Bula Vinaka from Fiji.

After another worse-than-anticipated quarter for the world economy, COVID-19 is clearly the job-killer of the century. If we stand any hope of stemming losses in employment at millions rather than billions, we must act fast to rally to the aid of those most vulnerable.

The challenges faced by Small Island Developing States, like Fiji, are all too often masked by the ILO’s broad regional groupings, like Africa, the Americas and the Asia-Pacific. In fact, Fijians generally share more careers in common with those in the island economies of the Pacific, Caribbean and the Indian Ocean, than with larger Pacific-Rim economies.

Across each of these regions, SIDS are shouldering this pandemic’s most severe economic fallout. It’s no big wonder why citizens in SIDS economies rely a great deal on the health of travel-related industries. The scale of our labour markets means global shocks hold far more destructive impact, and we don’t have the deep pockets of wealthier nations to bail out whole industries or pump stimulus-levels of liquidity into our markets.

Fiji is a COVID-Contained country, with no cases outside of our quarantine facilities in over 80 days.  But even with our outbreak in Fiji ended and the global epicenter of the pandemic moving westward, the burden the Fijian people carry on their backs has not shifted an inch or lost a gram. The floors of many factories are still quiet. With borders are shut around the world, Fijian tourism has come to a halt. Many jobs have still not returned –– some may never.

In total, 115,000 Fijians –– one third of our workforce –– have had their jobs lost or hours cut. I’ve met many of those employees; I’ve listened to the stories behind that staggering statistic. You can’t suddenly work from home when you earn your paycheck as a scuba instructor, or in a garment factory dependent on regional supply chains, or as a handicraft maker who usually sells to tourists. And many young people never imagined starting their careers in the midst of a pandemic. Now, many of their employable talents sit idle.

These are the faces behind the dismal figures for employment; the high human costs of this pandemic which mount by the day.

In many ways, COVID-19 is deepening the very same inequalities exposed by climate change –– a painful parallel that is accelerating catastrophe across SIDS economies.

Neither climate change nor COVID-19 can be treated with over-the-counter cure-alls. Both require prescriptive solutions –– including urgent actions to adapt societies, along with larger, longer-term shifts in the world economy. When it comes to livelihoods, we must protect those facing the greatest risks, and position our economies towards a “new normal” –– a better normal for the world of work that is bluer, greener, more co-operative, and more resilient –– both to climate change and to COVID-19.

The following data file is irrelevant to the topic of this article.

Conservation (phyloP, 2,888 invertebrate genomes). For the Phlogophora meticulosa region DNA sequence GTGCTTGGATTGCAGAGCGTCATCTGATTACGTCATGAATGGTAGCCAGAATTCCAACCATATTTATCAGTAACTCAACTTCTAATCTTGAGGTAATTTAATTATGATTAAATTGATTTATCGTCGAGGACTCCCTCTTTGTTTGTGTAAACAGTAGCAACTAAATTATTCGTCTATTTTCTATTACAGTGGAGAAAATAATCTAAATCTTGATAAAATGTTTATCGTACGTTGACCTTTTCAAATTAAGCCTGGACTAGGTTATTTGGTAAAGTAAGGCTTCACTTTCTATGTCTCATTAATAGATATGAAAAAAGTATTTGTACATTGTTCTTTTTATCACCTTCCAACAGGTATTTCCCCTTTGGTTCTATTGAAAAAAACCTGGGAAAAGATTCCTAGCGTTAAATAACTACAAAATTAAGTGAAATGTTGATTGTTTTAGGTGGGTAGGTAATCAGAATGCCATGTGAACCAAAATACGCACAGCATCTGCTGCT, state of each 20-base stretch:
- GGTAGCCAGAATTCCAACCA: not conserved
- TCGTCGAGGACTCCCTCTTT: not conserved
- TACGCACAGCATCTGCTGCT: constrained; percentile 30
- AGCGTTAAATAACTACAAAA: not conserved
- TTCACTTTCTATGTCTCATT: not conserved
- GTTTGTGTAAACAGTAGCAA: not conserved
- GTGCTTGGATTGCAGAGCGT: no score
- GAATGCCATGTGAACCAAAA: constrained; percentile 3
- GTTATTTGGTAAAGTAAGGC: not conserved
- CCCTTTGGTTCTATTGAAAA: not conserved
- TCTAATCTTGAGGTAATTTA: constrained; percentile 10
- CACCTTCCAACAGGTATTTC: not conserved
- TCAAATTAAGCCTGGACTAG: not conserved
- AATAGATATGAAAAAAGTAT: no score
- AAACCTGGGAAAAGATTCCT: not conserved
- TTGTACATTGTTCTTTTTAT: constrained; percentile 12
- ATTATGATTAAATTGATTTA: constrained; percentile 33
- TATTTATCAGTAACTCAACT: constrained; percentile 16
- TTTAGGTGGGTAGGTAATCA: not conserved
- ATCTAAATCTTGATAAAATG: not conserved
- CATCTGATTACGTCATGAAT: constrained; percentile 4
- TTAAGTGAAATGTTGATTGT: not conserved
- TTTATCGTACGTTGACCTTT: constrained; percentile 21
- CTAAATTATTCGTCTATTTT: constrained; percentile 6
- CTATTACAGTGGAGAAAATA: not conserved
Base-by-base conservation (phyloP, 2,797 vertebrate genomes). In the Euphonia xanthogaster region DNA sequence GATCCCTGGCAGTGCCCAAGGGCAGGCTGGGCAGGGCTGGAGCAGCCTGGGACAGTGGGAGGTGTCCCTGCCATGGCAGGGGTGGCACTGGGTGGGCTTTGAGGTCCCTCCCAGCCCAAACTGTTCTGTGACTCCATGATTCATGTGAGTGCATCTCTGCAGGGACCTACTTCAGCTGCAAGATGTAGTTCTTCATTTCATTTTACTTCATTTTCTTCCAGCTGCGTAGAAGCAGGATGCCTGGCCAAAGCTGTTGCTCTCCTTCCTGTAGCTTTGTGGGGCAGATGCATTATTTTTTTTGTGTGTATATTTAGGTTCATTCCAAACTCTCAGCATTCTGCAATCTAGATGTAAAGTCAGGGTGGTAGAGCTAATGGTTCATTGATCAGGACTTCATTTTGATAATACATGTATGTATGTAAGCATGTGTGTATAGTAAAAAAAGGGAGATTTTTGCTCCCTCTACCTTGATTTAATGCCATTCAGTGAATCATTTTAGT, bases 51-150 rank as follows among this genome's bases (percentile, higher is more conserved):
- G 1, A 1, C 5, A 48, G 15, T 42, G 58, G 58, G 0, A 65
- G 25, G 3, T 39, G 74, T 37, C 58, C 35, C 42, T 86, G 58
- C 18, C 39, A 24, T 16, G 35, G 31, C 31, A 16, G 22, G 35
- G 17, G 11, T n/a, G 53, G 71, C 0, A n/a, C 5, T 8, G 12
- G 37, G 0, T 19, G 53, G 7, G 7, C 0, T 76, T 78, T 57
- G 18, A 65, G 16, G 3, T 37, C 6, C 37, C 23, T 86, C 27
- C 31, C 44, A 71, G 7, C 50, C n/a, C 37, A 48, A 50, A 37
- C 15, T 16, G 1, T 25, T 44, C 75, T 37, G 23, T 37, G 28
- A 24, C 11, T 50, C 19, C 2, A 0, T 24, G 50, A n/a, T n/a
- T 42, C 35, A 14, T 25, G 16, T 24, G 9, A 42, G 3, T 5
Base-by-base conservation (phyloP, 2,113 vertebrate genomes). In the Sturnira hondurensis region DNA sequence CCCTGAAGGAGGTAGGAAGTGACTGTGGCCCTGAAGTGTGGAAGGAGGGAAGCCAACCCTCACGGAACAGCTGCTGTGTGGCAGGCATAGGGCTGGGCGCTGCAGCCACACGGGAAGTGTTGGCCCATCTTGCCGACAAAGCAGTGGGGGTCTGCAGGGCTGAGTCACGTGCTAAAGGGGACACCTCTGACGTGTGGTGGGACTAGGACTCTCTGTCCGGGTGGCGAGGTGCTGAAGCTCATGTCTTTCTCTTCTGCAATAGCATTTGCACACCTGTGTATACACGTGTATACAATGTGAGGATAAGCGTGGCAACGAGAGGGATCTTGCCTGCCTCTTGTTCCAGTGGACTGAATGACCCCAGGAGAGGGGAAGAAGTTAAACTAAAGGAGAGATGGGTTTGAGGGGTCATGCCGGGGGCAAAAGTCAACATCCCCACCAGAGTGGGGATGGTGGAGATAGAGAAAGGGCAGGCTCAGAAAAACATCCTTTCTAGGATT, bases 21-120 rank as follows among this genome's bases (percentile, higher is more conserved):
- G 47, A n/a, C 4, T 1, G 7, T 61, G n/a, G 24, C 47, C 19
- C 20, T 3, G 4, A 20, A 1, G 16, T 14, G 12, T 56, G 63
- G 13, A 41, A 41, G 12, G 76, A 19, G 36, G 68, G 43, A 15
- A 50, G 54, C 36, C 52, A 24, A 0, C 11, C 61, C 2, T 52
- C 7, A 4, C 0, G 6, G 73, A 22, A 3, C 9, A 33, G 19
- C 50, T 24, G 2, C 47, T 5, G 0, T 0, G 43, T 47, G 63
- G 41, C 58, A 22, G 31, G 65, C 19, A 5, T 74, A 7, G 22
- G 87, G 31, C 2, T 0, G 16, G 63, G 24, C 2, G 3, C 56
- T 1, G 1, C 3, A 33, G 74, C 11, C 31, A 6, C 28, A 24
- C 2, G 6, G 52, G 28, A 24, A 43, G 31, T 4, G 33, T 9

And as with our commitment to climate action, Fiji is committed to leading by doing. After decisively containing the virus, we launched a “COVID-Safe Economic Recovery”, re-opening much of our domestic economy. Our workplaces are operating in line with tailor-made, COVID-safe operation plans and we’ve launched a mobile application dubbed “careFIJI” that speeds up contact tracing efforts, if ever necessary.

We’re opening “blue lanes” to allow private marine vessels to safely enter Fijian waters, a “Bula Bubble” to re-open travel with Australia and New Zealand and “Pacific Pathways” to reconnect with our smaller Pacific Island neighbours. We’re funding Fijians with valuable skill-sets to switch from job-taking to job-making; providing concessional micro-enterprise loans to someone who, for example, formerly made their living in a hotel bakery to set-up a pastry shop of their own.

And Government has created a new category of unemployment benefits to aid employees whose incomes have evaporated or hours have been slashed due to the pandemic.

But Fiji –– and other small island economies –– can’t weather this storm alone. When it comes to growing our economy, protecting livelihoods and reducing poverty –– along with our urgent priorities of climate adaptation and oceans preservation –– we’ve long struggled to reconcile our realities with the ILO’s broadly-focused frameworks. When it comes to COVID, SIDS need resources, not regulations better suited to larger labour markets.

Let’s find opportunity in this crisis by recognising how the ILO can better support employers and employees who rely on the stalwarts of small island economies –– like tourism –– and target support accordingly.

Let’s get people back to work and let’s also look out for the planet, by using our COVID-comeback to spur just transitions towards sustainable pathways to prosperity.

And let’s help employers and employees take these challenges on together. We haven’t seen the end of the extraordinary sacrifices exacted to endure this crisis. Until these headwinds abate, governments, employers and employees, take sober stock of reality, and put everyone’s well-being at the heart of a compassionate response and –– ultimately –– an inclusive recovery.

Vinaka vakalevu. Thank you.

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